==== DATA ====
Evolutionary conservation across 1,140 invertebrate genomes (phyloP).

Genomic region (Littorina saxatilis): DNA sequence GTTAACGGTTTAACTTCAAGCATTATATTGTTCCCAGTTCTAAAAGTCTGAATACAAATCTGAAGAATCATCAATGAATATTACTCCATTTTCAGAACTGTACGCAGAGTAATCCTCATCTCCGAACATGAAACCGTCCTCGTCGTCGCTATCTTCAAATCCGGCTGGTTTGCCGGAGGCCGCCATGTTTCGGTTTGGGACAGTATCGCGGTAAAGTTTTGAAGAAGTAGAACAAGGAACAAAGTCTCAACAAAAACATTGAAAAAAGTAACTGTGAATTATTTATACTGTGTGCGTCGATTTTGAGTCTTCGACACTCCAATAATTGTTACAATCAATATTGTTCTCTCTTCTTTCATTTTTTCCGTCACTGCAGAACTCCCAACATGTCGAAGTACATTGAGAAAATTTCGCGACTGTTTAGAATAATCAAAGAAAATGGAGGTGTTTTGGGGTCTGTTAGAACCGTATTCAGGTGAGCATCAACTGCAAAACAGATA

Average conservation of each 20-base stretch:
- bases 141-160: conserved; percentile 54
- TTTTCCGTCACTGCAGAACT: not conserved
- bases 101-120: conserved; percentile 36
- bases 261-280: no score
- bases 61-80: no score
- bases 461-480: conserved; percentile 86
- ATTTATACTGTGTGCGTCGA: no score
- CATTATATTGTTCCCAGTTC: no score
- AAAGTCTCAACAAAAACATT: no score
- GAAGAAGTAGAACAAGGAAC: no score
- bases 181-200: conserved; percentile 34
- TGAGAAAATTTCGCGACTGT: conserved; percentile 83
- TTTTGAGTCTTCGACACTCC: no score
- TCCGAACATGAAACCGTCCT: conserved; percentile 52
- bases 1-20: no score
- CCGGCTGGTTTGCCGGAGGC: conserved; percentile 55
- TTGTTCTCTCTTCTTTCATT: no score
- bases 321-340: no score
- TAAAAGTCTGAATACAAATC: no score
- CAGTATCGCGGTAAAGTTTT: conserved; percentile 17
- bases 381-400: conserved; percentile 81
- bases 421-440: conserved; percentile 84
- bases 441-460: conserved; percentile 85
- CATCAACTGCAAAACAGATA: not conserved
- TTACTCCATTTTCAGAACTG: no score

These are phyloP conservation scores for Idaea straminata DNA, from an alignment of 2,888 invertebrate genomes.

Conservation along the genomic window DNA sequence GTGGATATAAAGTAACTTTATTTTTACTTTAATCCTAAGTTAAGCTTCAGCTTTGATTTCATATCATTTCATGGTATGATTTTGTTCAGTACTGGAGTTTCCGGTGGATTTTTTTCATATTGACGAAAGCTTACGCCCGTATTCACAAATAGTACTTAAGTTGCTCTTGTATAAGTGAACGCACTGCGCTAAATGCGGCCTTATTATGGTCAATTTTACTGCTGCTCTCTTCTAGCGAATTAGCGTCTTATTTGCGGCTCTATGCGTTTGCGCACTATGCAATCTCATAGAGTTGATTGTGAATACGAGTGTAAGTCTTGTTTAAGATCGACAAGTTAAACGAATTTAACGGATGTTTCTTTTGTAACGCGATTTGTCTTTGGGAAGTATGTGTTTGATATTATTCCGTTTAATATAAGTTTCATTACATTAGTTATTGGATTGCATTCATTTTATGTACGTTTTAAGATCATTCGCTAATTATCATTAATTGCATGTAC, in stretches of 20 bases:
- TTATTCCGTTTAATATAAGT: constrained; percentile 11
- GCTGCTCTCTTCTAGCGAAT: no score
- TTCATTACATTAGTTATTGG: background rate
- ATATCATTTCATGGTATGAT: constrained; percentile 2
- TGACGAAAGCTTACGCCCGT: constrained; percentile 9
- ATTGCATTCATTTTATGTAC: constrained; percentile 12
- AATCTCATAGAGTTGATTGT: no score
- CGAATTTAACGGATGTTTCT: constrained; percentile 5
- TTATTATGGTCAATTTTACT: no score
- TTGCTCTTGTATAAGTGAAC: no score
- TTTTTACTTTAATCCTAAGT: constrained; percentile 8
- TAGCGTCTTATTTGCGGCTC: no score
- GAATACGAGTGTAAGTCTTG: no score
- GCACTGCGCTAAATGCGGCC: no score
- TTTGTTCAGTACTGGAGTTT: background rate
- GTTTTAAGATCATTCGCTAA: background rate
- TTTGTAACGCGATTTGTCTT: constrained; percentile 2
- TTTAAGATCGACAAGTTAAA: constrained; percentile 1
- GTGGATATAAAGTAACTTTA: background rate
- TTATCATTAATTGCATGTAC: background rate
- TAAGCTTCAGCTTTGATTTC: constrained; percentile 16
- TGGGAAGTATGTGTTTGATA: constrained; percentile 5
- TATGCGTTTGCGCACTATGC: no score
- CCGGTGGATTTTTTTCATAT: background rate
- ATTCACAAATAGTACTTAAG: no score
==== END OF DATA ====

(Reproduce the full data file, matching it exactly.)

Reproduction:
Evolutionary conservation across 1,140 invertebrate genomes (phyloP).

Genomic region (Littorina saxatilis): DNA sequence GTTAACGGTTTAACTTCAAGCATTATATTGTTCCCAGTTCTAAAAGTCTGAATACAAATCTGAAGAATCATCAATGAATATTACTCCATTTTCAGAACTGTACGCAGAGTAATCCTCATCTCCGAACATGAAACCGTCCTCGTCGTCGCTATCTTCAAATCCGGCTGGTTTGCCGGAGGCCGCCATGTTTCGGTTTGGGACAGTATCGCGGTAAAGTTTTGAAGAAGTAGAACAAGGAACAAAGTCTCAACAAAAACATTGAAAAAAGTAACTGTGAATTATTTATACTGTGTGCGTCGATTTTGAGTCTTCGACACTCCAATAATTGTTACAATCAATATTGTTCTCTCTTCTTTCATTTTTTCCGTCACTGCAGAACTCCCAACATGTCGAAGTACATTGAGAAAATTTCGCGACTGTTTAGAATAATCAAAGAAAATGGAGGTGTTTTGGGGTCTGTTAGAACCGTATTCAGGTGAGCATCAACTGCAAAACAGATA

Average conservation of each 20-base stretch:
- bases 141-160: conserved; percentile 54
- TTTTCCGTCACTGCAGAACT: not conserved
- bases 101-120: conserved; percentile 36
- bases 261-280: no score
- bases 61-80: no score
- bases 461-480: conserved; percentile 86
- ATTTATACTGTGTGCGTCGA: no score
- CATTATATTGTTCCCAGTTC: no score
- AAAGTCTCAACAAAAACATT: no score
- GAAGAAGTAGAACAAGGAAC: no score
- bases 181-200: conserved; percentile 34
- TGAGAAAATTTCGCGACTGT: conserved; percentile 83
- TTTTGAGTCTTCGACACTCC: no score
- TCCGAACATGAAACCGTCCT: conserved; percentile 52
- bases 1-20: no score
- CCGGCTGGTTTGCCGGAGGC: conserved; percentile 55
- TTGTTCTCTCTTCTTTCATT: no score
- bases 321-340: no score
- TAAAAGTCTGAATACAAATC: no score
- CAGTATCGCGGTAAAGTTTT: conserved; percentile 17
- bases 381-400: conserved; percentile 81
- bases 421-440: conserved; percentile 84
- bases 441-460: conserved; percentile 85
- CATCAACTGCAAAACAGATA: not conserved
- TTACTCCATTTTCAGAACTG: no score

These are phyloP conservation scores for Idaea straminata DNA, from an alignment of 2,888 invertebrate genomes.

Conservation along the genomic window DNA sequence GTGGATATAAAGTAACTTTATTTTTACTTTAATCCTAAGTTAAGCTTCAGCTTTGATTTCATATCATTTCATGGTATGATTTTGTTCAGTACTGGAGTTTCCGGTGGATTTTTTTCATATTGACGAAAGCTTACGCCCGTATTCACAAATAGTACTTAAGTTGCTCTTGTATAAGTGAACGCACTGCGCTAAATGCGGCCTTATTATGGTCAATTTTACTGCTGCTCTCTTCTAGCGAATTAGCGTCTTATTTGCGGCTCTATGCGTTTGCGCACTATGCAATCTCATAGAGTTGATTGTGAATACGAGTGTAAGTCTTGTTTAAGATCGACAAGTTAAACGAATTTAACGGATGTTTCTTTTGTAACGCGATTTGTCTTTGGGAAGTATGTGTTTGATATTATTCCGTTTAATATAAGTTTCATTACATTAGTTATTGGATTGCATTCATTTTATGTACGTTTTAAGATCATTCGCTAATTATCATTAATTGCATGTAC, in stretches of 20 bases:
- TTATTCCGTTTAATATAAGT: constrained; percentile 11
- GCTGCTCTCTTCTAGCGAAT: no score
- TTCATTACATTAGTTATTGG: background rate
- ATATCATTTCATGGTATGAT: constrained; percentile 2
- TGACGAAAGCTTACGCCCGT: constrained; percentile 9
- ATTGCATTCATTTTATGTAC: constrained; percentile 12
- AATCTCATAGAGTTGATTGT: no score
- CGAATTTAACGGATGTTTCT: constrained; percentile 5
- TTATTATGGTCAATTTTACT: no score
- TTGCTCTTGTATAAGTGAAC: no score
- TTTTTACTTTAATCCTAAGT: constrained; percentile 8
- TAGCGTCTTATTTGCGGCTC: no score
- GAATACGAGTGTAAGTCTTG: no score
- GCACTGCGCTAAATGCGGCC: no score
- TTTGTTCAGTACTGGAGTTT: background rate
- GTTTTAAGATCATTCGCTAA: background rate
- TTTGTAACGCGATTTGTCTT: constrained; percentile 2
- TTTAAGATCGACAAGTTAAA: constrained; percentile 1
- GTGGATATAAAGTAACTTTA: background rate
- TTATCATTAATTGCATGTAC: background rate
- TAAGCTTCAGCTTTGATTTC: constrained; percentile 16
- TGGGAAGTATGTGTTTGATA: constrained; percentile 5
- TATGCGTTTGCGCACTATGC: no score
- CCGGTGGATTTTTTTCATAT: background rate
- ATTCACAAATAGTACTTAAG: no score